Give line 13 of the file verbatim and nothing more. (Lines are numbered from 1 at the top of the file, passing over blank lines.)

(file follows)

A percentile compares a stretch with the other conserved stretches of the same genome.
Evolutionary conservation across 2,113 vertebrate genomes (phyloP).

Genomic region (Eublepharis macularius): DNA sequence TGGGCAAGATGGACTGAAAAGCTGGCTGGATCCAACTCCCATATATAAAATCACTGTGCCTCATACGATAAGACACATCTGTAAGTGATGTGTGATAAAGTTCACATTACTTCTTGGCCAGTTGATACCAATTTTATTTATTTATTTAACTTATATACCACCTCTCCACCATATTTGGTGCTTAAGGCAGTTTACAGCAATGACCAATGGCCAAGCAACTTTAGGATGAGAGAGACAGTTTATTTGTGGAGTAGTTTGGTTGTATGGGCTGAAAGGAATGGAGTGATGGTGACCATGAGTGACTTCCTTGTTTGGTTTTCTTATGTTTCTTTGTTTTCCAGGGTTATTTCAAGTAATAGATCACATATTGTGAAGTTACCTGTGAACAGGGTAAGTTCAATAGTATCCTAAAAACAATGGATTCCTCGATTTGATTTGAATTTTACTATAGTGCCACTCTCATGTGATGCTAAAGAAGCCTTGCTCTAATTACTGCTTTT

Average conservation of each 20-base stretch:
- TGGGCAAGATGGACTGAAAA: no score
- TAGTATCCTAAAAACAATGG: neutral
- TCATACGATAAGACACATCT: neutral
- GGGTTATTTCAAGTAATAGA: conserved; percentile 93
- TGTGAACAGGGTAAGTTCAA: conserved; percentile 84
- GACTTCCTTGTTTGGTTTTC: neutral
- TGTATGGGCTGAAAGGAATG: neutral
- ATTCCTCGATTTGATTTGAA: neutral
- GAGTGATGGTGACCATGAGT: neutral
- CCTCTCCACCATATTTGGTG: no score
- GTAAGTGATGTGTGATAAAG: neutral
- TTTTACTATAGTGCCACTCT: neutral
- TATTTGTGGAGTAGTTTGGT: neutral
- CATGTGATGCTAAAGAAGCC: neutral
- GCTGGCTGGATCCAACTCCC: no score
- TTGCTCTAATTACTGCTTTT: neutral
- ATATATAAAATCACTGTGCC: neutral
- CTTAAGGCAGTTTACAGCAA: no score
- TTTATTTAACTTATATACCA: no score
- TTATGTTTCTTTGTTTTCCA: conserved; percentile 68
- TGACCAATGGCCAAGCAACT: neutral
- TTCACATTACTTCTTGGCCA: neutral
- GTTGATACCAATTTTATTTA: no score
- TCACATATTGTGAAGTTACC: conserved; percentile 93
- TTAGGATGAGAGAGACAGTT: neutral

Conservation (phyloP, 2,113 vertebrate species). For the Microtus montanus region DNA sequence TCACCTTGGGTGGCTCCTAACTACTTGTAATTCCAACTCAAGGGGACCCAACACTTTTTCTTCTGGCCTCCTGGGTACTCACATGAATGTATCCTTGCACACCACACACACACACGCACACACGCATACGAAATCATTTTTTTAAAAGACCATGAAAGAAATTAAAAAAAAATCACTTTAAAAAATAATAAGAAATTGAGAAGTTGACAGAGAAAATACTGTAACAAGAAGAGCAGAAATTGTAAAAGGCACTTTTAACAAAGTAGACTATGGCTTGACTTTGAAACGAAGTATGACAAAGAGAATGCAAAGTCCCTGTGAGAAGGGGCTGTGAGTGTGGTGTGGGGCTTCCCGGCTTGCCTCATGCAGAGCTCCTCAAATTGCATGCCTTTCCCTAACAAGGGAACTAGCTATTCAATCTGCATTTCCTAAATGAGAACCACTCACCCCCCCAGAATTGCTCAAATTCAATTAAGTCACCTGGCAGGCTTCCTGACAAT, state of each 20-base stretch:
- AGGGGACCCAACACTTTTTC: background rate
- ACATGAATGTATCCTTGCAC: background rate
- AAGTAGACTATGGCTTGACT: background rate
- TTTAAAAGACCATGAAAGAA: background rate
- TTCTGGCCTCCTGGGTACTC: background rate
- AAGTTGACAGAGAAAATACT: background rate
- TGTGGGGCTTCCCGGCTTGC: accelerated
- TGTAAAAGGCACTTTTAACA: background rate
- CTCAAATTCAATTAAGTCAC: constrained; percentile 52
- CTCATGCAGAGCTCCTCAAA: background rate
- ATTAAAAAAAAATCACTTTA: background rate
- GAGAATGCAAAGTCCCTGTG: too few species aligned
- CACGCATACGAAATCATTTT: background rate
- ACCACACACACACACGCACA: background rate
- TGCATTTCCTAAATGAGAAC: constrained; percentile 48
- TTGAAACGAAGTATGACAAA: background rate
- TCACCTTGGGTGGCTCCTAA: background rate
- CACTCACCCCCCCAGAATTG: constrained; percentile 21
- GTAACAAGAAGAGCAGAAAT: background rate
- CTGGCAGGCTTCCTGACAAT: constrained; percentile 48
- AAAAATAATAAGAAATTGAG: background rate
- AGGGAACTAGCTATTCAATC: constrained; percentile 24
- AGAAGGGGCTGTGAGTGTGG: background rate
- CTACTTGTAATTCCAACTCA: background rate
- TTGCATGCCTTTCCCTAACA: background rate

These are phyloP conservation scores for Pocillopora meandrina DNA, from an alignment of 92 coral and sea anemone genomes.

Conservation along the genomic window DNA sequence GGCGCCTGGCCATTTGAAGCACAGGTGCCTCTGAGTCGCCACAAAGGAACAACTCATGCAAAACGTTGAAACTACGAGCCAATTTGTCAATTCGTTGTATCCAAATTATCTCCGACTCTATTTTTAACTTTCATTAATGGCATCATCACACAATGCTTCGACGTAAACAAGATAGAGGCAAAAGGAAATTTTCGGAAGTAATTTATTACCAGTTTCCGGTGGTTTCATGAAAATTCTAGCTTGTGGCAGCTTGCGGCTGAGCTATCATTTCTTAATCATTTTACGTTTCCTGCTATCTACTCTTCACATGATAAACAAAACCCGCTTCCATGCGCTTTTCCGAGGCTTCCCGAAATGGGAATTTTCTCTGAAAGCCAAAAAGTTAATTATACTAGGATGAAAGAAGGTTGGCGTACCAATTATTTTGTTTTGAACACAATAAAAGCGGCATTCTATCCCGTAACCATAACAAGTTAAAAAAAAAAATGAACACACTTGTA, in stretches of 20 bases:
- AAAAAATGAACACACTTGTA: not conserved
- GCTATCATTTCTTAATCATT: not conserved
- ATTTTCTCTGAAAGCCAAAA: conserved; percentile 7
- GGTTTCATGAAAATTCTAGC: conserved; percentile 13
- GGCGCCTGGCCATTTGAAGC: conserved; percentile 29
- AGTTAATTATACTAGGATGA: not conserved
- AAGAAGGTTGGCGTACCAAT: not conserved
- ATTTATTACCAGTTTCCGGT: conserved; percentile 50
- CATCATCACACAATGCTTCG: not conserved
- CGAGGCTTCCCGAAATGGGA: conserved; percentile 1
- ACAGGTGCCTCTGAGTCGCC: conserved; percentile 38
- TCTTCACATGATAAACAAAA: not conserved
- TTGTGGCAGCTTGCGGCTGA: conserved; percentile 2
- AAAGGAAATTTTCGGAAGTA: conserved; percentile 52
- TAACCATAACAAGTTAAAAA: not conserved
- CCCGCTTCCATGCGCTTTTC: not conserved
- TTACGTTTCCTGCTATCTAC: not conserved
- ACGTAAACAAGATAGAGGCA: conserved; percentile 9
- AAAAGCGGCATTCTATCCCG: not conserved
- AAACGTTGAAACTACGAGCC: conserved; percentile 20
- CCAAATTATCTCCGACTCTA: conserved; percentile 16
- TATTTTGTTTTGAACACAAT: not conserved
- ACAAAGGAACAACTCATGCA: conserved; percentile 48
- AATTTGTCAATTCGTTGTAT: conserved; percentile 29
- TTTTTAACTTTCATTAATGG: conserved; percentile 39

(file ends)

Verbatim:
- GAGTGATGGTGACCATGAGT: neutral